5 SPEC Kit 356: Diversity and Inclusion
Real and perceived barriers to recruitment were reported by a majority of the respondents (37 or
63%), a number that has increased since 2010. The most common barriers continue to be related to the
library’s geographic location and the reputation of the city, state, or university as not welcoming diverse
individuals. Others mentioned the small pools of diverse candidates in LIS programs and implicit bias
of search committees or managers. These are very similar to the challenges expressed by respondents
to the survey for SPEC Kit 319. Libraries are trying to overcome these barriers by adding more inclusive
statements to their job announcement, direct contact with diverse candidates, and providing implicit bias
training to search committees.
Retention Programs
Going hand in hand with recruitment is retention of staff. Forty-eight of the responding libraries
(71%) have developed strategies for retaining a diverse group of employees. The most used strategies
are onboarding/orientation programs for new staff, leadership development and training, mentoring
programs to help librarians attain advancement and/or tenure, and supporting membership in or
engagement with parent institution diversity affinity groups or ALA ethnic caucuses. Other strategies
revealed in the comments are the development of writing groups for all of the faculty, travel funds for all
library personnel, personal involvement and advocacy by library leadership, and library administrators
who actively work to ensure a positive work culture. Two respondents commented that their library has
become a member of the ACRL Diversity Alliance. Of these options, leadership development, mentoring,
supporting engagement with parent institution groups, and residency programs have been the most
successful. One commenter summed up their experience with retention success: “having a diverse staff
helps retain a diverse staff.”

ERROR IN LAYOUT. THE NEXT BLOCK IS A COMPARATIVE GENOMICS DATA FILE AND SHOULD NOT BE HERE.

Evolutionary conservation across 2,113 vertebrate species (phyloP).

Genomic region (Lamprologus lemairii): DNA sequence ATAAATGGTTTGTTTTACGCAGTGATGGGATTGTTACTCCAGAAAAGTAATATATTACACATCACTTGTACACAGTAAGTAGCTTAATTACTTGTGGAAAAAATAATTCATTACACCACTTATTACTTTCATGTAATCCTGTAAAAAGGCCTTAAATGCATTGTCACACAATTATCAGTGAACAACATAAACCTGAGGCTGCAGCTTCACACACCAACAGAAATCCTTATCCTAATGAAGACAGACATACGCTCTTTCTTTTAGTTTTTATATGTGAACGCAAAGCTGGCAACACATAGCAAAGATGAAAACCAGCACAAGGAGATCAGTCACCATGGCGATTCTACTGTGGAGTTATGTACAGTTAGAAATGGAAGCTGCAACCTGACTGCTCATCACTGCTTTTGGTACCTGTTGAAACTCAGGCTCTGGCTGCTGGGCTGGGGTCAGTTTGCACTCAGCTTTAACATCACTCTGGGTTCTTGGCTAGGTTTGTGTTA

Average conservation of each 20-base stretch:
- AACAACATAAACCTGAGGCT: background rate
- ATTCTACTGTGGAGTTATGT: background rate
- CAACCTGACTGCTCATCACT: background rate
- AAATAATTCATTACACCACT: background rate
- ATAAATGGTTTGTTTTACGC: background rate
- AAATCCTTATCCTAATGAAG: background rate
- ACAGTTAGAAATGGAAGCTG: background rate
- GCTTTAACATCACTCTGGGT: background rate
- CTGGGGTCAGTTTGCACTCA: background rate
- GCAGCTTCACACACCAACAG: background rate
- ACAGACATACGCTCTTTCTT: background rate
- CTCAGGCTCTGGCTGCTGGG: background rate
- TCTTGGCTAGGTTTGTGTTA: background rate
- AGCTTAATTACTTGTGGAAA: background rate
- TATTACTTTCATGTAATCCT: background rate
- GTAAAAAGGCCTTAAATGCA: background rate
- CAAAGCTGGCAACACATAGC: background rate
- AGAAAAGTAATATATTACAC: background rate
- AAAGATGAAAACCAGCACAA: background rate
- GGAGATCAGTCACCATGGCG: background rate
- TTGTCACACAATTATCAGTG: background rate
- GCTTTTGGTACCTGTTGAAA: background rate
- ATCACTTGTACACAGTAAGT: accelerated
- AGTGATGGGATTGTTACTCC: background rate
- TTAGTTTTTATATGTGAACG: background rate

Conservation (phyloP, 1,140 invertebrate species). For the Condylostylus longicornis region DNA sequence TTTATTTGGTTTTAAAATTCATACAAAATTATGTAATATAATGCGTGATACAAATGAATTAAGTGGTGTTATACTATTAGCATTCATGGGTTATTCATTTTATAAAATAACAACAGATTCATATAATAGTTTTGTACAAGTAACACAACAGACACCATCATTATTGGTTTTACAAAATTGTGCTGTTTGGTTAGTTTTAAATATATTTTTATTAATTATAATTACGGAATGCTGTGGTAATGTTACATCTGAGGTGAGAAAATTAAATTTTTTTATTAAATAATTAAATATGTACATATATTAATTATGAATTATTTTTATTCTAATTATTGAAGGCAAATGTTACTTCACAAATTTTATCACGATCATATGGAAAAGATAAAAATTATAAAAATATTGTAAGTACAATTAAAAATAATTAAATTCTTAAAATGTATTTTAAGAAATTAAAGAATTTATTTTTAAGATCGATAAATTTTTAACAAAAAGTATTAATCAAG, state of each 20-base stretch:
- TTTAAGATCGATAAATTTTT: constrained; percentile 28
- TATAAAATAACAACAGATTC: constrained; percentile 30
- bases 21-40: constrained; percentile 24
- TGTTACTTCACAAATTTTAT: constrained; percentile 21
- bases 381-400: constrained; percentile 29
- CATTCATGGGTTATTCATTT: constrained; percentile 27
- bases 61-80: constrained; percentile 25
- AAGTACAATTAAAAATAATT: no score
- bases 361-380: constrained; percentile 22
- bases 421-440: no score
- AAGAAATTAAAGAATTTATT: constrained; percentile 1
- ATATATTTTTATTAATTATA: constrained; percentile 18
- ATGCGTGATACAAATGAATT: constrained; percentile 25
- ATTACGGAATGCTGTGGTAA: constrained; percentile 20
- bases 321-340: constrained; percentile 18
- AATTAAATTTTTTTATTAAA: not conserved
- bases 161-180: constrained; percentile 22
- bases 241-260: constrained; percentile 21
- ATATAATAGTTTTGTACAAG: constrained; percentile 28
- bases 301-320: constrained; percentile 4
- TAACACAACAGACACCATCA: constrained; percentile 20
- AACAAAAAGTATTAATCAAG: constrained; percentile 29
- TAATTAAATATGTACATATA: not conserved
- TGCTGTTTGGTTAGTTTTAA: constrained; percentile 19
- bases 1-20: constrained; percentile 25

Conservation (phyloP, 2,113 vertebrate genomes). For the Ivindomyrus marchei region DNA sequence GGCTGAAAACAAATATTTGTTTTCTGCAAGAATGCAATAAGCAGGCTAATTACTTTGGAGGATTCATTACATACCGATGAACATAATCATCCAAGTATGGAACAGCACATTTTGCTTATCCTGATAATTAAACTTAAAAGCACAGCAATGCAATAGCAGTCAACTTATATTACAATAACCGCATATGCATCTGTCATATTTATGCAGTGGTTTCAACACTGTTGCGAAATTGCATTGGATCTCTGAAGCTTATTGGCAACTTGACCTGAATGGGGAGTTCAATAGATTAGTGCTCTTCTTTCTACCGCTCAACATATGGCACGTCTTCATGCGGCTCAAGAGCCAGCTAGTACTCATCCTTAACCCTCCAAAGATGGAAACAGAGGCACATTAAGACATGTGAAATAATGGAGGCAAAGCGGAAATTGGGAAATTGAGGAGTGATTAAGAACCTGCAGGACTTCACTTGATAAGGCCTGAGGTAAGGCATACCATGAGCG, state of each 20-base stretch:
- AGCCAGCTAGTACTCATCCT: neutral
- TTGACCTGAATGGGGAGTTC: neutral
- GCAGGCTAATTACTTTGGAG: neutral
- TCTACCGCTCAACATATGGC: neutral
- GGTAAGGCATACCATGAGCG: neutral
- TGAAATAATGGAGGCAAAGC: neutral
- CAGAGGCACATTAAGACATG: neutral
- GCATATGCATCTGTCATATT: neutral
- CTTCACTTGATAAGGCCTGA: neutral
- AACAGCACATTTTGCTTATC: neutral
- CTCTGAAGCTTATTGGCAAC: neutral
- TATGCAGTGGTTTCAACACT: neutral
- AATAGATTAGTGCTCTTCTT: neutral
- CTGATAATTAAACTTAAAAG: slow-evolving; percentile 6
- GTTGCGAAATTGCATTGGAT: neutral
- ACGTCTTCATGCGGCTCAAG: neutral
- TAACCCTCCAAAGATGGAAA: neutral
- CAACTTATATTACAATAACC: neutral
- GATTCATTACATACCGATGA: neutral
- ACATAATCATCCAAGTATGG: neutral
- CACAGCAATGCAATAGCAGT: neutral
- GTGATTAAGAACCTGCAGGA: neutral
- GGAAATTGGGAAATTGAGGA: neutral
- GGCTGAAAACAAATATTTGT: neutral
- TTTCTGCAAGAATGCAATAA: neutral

Ten respondents reported that the library has made changes that have improved retention
outcomes. Examples include developing or redesigning a residency program, requiring that all new
staff attend the orientation program, supporting writing groups, and having all staff identify diversity
learning goals during the annual performance review process. Still, about half of the respondents have
encountered obstacles to retaining a diverse group of employees. Through exit interviews some libraries
learned that librarians left institutions because of limited advancement options, the lack of connection
with staff, and the culture of the university. The lack of diversity in the local community is also an issue.
Others report that salaries aren’t competitive or they haven’t even had the funds to fill vacancies. More
recently, the political climate in certain states is perceived to have negatively impacted the retention of
diverse library staff.
Evaluation & Assessment
Evaluation and assessment of recruitment and retention efforts continue to challenge the majority of
libraries. Only ten respondents have developed ways to measure recruitment success in their libraries.
Another 25 plan to develop such measures in the future. Eight libraries measure the success of their
retention efforts and 20 others plan to. Workplace climate assessment is more common, though, perhaps
because survey tools already exist. Forty-six libraries (68%) have assessed their workplace climate and
an additional 12 (8%) are planning to. Twenty-four (48%) have or will use surveys developed by their
parent institution. Nineteen (38%) have or will use surveys developed by the library and 19 libraries use
the ClimateQUAL™ survey. Ten libraries have used multiple surveys to gage their climate. Since these
efforts are not yet well established, it is not surprising that only 19 libraries have used assessment results
to change their diversity plan and/or programming, though 60 respondents described recent changes to
their diversity/inclusion initiatives.
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